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The US Department of Justice says releasing details about the warrant to raid Donald Trump’s Florida home last week could cause “irreparable damage” to its investigation.
It wants to keep the affidavit – a court document filed to get the warrant – under wraps.
FBI agents searched Mar-a-Lago to find out if Mr Trump improperly handled government records when he left office.
It was the first time an ex-president’s home was raided in a criminal probe.
Eleven sets of classified files were recovered from the search one week ago at the estate in Palm Beach, according to the warrant, which was released on Friday.
Now, several news organisations have applied to have the affidavit – the sworn evidence used to justify the raid – unsealed.
But prosecutors said on Monday that such a move would “cause significant and irreparable damage to this ongoing criminal investigation” – despite having backed the release of the less-detailed warrant.
“If disclosed, the affidavit would serve as a roadmap to the government’s ongoing investigation, providing specific details about its direction and likely course, in a manner that is highly likely to compromise future investigative steps,” they wrote in a court filing.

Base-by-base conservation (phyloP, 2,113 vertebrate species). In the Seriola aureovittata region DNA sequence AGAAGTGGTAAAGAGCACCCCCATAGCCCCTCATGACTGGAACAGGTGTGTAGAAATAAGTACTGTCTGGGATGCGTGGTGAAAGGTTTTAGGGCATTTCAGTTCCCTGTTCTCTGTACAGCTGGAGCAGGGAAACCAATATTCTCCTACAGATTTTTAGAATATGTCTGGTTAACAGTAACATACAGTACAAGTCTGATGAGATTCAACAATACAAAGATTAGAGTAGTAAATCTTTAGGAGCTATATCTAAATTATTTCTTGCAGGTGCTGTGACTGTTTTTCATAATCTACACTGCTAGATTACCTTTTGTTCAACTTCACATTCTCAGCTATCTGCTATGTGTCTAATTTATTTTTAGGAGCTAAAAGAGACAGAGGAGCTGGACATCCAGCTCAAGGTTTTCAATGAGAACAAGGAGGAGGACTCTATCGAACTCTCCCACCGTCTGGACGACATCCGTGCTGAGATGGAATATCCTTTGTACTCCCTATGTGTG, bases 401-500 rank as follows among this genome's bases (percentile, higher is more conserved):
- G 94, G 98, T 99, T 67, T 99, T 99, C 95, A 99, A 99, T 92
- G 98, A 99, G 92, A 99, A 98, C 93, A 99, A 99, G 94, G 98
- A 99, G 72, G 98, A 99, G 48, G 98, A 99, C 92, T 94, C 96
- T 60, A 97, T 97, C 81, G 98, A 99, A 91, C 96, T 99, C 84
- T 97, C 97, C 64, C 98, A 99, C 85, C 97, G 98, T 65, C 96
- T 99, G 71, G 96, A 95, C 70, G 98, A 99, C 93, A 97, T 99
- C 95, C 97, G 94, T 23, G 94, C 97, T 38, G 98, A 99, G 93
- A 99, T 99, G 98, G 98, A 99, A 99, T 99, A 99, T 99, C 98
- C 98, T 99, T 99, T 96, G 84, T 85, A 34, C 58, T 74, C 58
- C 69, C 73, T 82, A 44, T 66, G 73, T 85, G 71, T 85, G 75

They also said the affidavit must stay sealed because the inquiry involves “highly classified materials”.
On Monday, Mr Trump said the FBI took three of his passports during the raid, a step that would ordinarily only be taken if investigators deemed a suspect a flight risk.
“This is an assault on a political opponent at a level never seen before in our Country. Third World!” Mr Trump posted on his social media platform, Truth Social.
The justice department did not immediately respond to a request for comment from the BBC.
The FBI search has triggered an angry backlash from Trump allies, with many demanding the affidavit be publicly unveiled.
Republican Senator Mike Rounds told NBC on Sunday: “The justice department should show that this was not just a fishing expedition, that they had due cause to go in and to do this, that they did exhaust all other means.”
Congressman Jim Jordan, an Ohio Republican, told Fox News that 14 FBI agents had come forward to him to blow the whistle on purported politicisation at the justice department.
Search warrants typically must be signed off by a judge, once prosecutors have demonstrated they have probable cause to believe a crime has been committed.
The warrant used in the Trump raid was made public on Friday – a highly unusual move during a criminal investigation, which Attorney General Merrick Garland said was down to “substantial public interest”.
In Monday’s court filing, prosecutors cited threats against the FBI as another reason to keep the affidavit from public view.
“Information about witnesses is particularly sensitive given the high-profile nature of this matter and the risk that the revelation of witness identities would impact their willingness to co-operate with the investigation,” said the court filing.
The FBI and Department of Homeland Security issued a memo at the weekend to law enforcement around the country noting an “increase in violent threats posted on social media against federal officials”.